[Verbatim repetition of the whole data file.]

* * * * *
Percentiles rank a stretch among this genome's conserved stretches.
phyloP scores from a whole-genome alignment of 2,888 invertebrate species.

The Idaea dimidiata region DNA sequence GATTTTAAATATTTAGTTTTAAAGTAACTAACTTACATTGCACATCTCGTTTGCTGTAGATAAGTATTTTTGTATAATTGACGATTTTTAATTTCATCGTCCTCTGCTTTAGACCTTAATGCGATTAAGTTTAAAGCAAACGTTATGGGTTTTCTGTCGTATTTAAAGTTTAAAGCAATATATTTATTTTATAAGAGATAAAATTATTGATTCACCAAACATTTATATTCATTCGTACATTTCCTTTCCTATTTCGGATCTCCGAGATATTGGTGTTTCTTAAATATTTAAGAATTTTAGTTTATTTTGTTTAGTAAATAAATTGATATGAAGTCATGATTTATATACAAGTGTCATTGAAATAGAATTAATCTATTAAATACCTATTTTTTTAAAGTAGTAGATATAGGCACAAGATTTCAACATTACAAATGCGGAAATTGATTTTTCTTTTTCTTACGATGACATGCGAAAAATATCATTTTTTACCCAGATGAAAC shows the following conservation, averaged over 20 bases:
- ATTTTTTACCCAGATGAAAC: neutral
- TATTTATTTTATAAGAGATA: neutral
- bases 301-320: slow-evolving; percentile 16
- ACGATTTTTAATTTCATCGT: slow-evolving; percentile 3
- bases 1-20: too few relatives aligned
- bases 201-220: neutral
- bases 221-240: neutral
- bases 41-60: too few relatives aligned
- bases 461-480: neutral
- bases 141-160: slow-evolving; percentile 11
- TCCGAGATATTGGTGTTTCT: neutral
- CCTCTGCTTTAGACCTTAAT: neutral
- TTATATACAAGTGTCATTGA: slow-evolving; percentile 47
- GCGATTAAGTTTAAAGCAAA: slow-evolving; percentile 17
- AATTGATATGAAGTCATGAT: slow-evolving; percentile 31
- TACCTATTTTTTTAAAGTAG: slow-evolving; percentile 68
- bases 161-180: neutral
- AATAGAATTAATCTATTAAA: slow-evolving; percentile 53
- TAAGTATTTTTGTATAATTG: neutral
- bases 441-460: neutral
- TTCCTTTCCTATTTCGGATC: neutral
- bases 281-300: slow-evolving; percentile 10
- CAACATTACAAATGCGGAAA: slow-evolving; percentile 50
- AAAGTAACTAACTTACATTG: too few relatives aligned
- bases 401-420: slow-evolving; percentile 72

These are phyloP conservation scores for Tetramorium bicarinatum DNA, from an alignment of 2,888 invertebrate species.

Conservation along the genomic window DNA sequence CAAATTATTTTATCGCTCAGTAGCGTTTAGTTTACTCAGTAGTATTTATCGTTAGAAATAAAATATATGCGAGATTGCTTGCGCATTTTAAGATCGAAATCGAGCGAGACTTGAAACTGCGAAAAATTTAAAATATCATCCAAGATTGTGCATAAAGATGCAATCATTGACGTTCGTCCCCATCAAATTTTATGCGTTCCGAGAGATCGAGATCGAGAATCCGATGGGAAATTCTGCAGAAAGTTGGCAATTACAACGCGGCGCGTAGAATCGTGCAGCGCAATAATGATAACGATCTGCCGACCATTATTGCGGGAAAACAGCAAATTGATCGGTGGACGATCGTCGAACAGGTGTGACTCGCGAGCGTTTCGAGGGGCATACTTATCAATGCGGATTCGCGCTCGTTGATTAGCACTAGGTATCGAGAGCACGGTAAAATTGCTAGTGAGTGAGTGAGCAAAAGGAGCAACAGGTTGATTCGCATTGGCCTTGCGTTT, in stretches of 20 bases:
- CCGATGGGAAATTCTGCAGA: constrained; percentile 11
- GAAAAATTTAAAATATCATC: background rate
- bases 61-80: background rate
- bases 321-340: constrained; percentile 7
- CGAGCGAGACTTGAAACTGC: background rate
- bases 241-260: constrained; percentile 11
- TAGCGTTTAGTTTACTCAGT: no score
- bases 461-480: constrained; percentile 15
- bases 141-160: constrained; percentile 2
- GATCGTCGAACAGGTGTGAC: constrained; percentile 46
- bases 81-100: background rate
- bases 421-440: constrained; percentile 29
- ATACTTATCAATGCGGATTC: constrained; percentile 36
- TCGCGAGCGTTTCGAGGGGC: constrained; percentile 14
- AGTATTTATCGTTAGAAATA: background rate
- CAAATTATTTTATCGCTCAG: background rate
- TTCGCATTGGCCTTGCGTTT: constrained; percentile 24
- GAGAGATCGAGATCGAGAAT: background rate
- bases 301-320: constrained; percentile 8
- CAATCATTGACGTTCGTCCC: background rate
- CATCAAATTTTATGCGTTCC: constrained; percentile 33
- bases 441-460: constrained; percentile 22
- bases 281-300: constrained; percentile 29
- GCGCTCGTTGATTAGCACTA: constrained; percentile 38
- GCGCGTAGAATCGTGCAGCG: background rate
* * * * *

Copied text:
Percentiles rank a stretch among this genome's conserved stretches.
phyloP scores from a whole-genome alignment of 2,888 invertebrate species.

The Idaea dimidiata region DNA sequence GATTTTAAATATTTAGTTTTAAAGTAACTAACTTACATTGCACATCTCGTTTGCTGTAGATAAGTATTTTTGTATAATTGACGATTTTTAATTTCATCGTCCTCTGCTTTAGACCTTAATGCGATTAAGTTTAAAGCAAACGTTATGGGTTTTCTGTCGTATTTAAAGTTTAAAGCAATATATTTATTTTATAAGAGATAAAATTATTGATTCACCAAACATTTATATTCATTCGTACATTTCCTTTCCTATTTCGGATCTCCGAGATATTGGTGTTTCTTAAATATTTAAGAATTTTAGTTTATTTTGTTTAGTAAATAAATTGATATGAAGTCATGATTTATATACAAGTGTCATTGAAATAGAATTAATCTATTAAATACCTATTTTTTTAAAGTAGTAGATATAGGCACAAGATTTCAACATTACAAATGCGGAAATTGATTTTTCTTTTTCTTACGATGACATGCGAAAAATATCATTTTTTACCCAGATGAAAC shows the following conservation, averaged over 20 bases:
- ATTTTTTACCCAGATGAAAC: neutral
- TATTTATTTTATAAGAGATA: neutral
- bases 301-320: slow-evolving; percentile 16
- ACGATTTTTAATTTCATCGT: slow-evolving; percentile 3
- bases 1-20: too few relatives aligned
- bases 201-220: neutral
- bases 221-240: neutral
- bases 41-60: too few relatives aligned
- bases 461-480: neutral
- bases 141-160: slow-evolving; percentile 11
- TCCGAGATATTGGTGTTTCT: neutral
- CCTCTGCTTTAGACCTTAAT: neutral
- TTATATACAAGTGTCATTGA: slow-evolving; percentile 47
- GCGATTAAGTTTAAAGCAAA: slow-evolving; percentile 17
- AATTGATATGAAGTCATGAT: slow-evolving; percentile 31
- TACCTATTTTTTTAAAGTAG: slow-evolving; percentile 68
- bases 161-180: neutral
- AATAGAATTAATCTATTAAA: slow-evolving; percentile 53
- TAAGTATTTTTGTATAATTG: neutral
- bases 441-460: neutral
- TTCCTTTCCTATTTCGGATC: neutral
- bases 281-300: slow-evolving; percentile 10
- CAACATTACAAATGCGGAAA: slow-evolving; percentile 50
- AAAGTAACTAACTTACATTG: too few relatives aligned
- bases 401-420: slow-evolving; percentile 72

These are phyloP conservation scores for Tetramorium bicarinatum DNA, from an alignment of 2,888 invertebrate species.

Conservation along the genomic window DNA sequence CAAATTATTTTATCGCTCAGTAGCGTTTAGTTTACTCAGTAGTATTTATCGTTAGAAATAAAATATATGCGAGATTGCTTGCGCATTTTAAGATCGAAATCGAGCGAGACTTGAAACTGCGAAAAATTTAAAATATCATCCAAGATTGTGCATAAAGATGCAATCATTGACGTTCGTCCCCATCAAATTTTATGCGTTCCGAGAGATCGAGATCGAGAATCCGATGGGAAATTCTGCAGAAAGTTGGCAATTACAACGCGGCGCGTAGAATCGTGCAGCGCAATAATGATAACGATCTGCCGACCATTATTGCGGGAAAACAGCAAATTGATCGGTGGACGATCGTCGAACAGGTGTGACTCGCGAGCGTTTCGAGGGGCATACTTATCAATGCGGATTCGCGCTCGTTGATTAGCACTAGGTATCGAGAGCACGGTAAAATTGCTAGTGAGTGAGTGAGCAAAAGGAGCAACAGGTTGATTCGCATTGGCCTTGCGTTT, in stretches of 20 bases:
- CCGATGGGAAATTCTGCAGA: constrained; percentile 11
- GAAAAATTTAAAATATCATC: background rate
- bases 61-80: background rate
- bases 321-340: constrained; percentile 7
- CGAGCGAGACTTGAAACTGC: background rate
- bases 241-260: constrained; percentile 11
- TAGCGTTTAGTTTACTCAGT: no score
- bases 461-480: constrained; percentile 15
- bases 141-160: constrained; percentile 2
- GATCGTCGAACAGGTGTGAC: constrained; percentile 46
- bases 81-100: background rate
- bases 421-440: constrained; percentile 29
- ATACTTATCAATGCGGATTC: constrained; percentile 36
- TCGCGAGCGTTTCGAGGGGC: constrained; percentile 14
- AGTATTTATCGTTAGAAATA: background rate
- CAAATTATTTTATCGCTCAG: background rate
- TTCGCATTGGCCTTGCGTTT: constrained; percentile 24
- GAGAGATCGAGATCGAGAAT: background rate
- bases 301-320: constrained; percentile 8
- CAATCATTGACGTTCGTCCC: background rate
- CATCAAATTTTATGCGTTCC: constrained; percentile 33
- bases 441-460: constrained; percentile 22
- bases 281-300: constrained; percentile 29
- GCGCTCGTTGATTAGCACTA: constrained; percentile 38
- GCGCGTAGAATCGTGCAGCG: background rate